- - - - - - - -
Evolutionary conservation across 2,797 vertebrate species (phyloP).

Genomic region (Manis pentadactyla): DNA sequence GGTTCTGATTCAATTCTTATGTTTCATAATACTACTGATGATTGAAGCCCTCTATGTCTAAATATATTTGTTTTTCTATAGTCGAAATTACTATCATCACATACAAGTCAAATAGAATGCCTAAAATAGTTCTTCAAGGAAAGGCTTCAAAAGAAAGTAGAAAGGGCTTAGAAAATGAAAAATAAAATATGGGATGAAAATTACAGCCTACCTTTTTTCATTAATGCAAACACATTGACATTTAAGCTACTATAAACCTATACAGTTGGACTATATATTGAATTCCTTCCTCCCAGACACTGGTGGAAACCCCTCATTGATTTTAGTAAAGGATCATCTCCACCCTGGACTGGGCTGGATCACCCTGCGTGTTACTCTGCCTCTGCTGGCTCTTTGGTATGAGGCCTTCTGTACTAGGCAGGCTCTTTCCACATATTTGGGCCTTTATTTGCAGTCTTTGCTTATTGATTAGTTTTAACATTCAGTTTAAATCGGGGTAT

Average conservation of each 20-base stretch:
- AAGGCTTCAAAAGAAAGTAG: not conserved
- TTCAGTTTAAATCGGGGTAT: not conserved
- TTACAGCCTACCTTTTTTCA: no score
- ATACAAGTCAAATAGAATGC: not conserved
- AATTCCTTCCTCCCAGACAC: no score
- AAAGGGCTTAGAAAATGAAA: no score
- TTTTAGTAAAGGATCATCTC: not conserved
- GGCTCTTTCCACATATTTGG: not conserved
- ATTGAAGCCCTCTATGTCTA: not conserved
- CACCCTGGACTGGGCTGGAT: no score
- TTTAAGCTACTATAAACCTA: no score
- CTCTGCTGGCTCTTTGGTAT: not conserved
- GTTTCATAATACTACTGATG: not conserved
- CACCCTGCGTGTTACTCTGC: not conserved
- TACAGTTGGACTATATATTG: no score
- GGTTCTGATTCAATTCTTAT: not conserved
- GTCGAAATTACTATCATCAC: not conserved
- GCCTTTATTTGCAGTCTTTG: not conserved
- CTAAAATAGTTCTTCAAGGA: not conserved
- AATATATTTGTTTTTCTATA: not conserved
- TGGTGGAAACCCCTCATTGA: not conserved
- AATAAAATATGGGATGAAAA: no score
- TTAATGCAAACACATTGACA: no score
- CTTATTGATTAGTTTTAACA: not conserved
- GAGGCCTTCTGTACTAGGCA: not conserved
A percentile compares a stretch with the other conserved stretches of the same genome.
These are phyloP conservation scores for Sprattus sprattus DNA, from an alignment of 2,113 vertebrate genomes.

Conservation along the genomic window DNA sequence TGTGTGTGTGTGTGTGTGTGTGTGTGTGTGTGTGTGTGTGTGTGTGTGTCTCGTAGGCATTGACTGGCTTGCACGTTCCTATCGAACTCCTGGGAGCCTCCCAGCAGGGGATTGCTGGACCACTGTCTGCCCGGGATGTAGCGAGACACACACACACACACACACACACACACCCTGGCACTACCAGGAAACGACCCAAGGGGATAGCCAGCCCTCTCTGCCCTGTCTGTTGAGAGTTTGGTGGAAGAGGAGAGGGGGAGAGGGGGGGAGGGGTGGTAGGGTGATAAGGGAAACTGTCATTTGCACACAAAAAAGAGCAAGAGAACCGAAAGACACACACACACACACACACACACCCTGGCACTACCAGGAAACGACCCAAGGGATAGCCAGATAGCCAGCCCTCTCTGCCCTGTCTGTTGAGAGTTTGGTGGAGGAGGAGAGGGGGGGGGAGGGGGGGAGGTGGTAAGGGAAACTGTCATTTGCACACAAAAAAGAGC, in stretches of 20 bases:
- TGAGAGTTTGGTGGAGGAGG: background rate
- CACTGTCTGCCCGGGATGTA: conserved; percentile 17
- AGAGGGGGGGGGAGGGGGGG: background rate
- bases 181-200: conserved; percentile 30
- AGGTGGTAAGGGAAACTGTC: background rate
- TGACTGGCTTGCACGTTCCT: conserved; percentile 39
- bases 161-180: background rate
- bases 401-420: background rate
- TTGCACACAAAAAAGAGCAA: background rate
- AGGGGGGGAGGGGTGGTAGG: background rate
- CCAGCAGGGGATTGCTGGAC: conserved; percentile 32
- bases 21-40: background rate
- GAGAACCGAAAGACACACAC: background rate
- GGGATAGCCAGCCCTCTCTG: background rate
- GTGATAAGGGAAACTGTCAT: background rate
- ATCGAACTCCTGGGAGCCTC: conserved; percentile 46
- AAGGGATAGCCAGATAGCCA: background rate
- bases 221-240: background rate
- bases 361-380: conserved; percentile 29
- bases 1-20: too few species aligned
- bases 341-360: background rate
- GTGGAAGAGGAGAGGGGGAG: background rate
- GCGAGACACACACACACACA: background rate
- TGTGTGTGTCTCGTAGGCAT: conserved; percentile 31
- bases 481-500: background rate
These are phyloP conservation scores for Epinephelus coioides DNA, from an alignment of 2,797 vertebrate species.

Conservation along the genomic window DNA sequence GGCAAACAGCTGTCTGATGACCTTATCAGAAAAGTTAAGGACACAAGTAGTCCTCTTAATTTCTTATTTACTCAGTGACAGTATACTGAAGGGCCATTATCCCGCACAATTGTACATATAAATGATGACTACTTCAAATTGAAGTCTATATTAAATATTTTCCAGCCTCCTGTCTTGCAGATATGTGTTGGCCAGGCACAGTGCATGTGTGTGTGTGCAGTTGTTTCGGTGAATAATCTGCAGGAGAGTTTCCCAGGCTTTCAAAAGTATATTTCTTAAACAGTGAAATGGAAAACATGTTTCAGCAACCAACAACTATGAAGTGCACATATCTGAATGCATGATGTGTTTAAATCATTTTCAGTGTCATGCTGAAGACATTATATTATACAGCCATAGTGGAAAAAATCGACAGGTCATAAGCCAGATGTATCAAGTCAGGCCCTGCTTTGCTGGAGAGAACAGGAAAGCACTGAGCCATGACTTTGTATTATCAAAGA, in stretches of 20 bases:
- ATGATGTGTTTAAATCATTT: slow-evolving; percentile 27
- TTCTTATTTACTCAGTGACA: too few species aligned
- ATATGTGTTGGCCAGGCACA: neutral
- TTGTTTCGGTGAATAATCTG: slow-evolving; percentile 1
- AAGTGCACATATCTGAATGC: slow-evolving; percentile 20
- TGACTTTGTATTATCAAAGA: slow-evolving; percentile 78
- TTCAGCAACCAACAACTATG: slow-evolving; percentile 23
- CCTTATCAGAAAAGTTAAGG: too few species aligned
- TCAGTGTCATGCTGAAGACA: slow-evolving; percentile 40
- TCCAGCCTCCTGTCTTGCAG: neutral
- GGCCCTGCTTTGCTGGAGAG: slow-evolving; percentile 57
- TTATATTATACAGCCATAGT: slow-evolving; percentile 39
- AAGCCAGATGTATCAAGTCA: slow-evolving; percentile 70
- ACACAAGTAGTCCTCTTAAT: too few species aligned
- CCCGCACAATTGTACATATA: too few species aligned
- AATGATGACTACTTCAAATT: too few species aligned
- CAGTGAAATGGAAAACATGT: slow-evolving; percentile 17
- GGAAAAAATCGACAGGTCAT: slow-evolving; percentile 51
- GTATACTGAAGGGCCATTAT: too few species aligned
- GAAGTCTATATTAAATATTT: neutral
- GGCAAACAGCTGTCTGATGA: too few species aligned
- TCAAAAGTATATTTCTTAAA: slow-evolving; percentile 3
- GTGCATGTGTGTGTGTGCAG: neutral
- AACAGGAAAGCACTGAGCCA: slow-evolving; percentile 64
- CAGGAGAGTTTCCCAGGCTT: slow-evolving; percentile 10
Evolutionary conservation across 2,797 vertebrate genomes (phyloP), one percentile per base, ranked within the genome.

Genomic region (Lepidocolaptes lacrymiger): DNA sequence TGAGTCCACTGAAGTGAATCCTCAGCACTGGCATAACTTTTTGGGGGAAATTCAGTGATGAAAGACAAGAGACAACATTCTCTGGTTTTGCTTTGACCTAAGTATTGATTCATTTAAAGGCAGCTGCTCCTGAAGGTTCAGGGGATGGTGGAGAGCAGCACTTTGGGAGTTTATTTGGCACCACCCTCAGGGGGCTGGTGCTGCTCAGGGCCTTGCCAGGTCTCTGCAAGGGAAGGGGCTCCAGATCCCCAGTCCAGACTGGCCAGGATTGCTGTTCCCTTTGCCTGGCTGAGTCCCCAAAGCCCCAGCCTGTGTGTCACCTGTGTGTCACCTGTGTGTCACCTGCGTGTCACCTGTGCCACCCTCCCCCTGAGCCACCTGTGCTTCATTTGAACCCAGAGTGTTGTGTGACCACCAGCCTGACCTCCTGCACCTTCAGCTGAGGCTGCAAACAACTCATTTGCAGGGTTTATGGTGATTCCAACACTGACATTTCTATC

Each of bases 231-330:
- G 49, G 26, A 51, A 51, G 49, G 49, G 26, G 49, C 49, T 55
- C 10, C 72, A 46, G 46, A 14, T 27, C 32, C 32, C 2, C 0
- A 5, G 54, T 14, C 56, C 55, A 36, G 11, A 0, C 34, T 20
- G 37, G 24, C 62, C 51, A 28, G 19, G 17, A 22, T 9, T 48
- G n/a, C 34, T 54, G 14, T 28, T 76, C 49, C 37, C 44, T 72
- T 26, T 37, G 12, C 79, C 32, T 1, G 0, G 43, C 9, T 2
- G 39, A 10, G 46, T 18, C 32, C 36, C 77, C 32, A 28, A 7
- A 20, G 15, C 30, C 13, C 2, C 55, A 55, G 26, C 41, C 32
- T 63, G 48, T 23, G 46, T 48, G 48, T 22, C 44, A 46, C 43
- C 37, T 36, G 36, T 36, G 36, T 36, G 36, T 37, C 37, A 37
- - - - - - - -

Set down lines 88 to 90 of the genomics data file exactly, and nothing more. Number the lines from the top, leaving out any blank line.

- C 10, C 72, A 46, G 46, A 14, T 27, C 32, C 32, C 2, C 0
- A 5, G 54, T 14, C 56, C 55, A 36, G 11, A 0, C 34, T 20
- G 37, G 24, C 62, C 51, A 28, G 19, G 17, A 22, T 9, T 48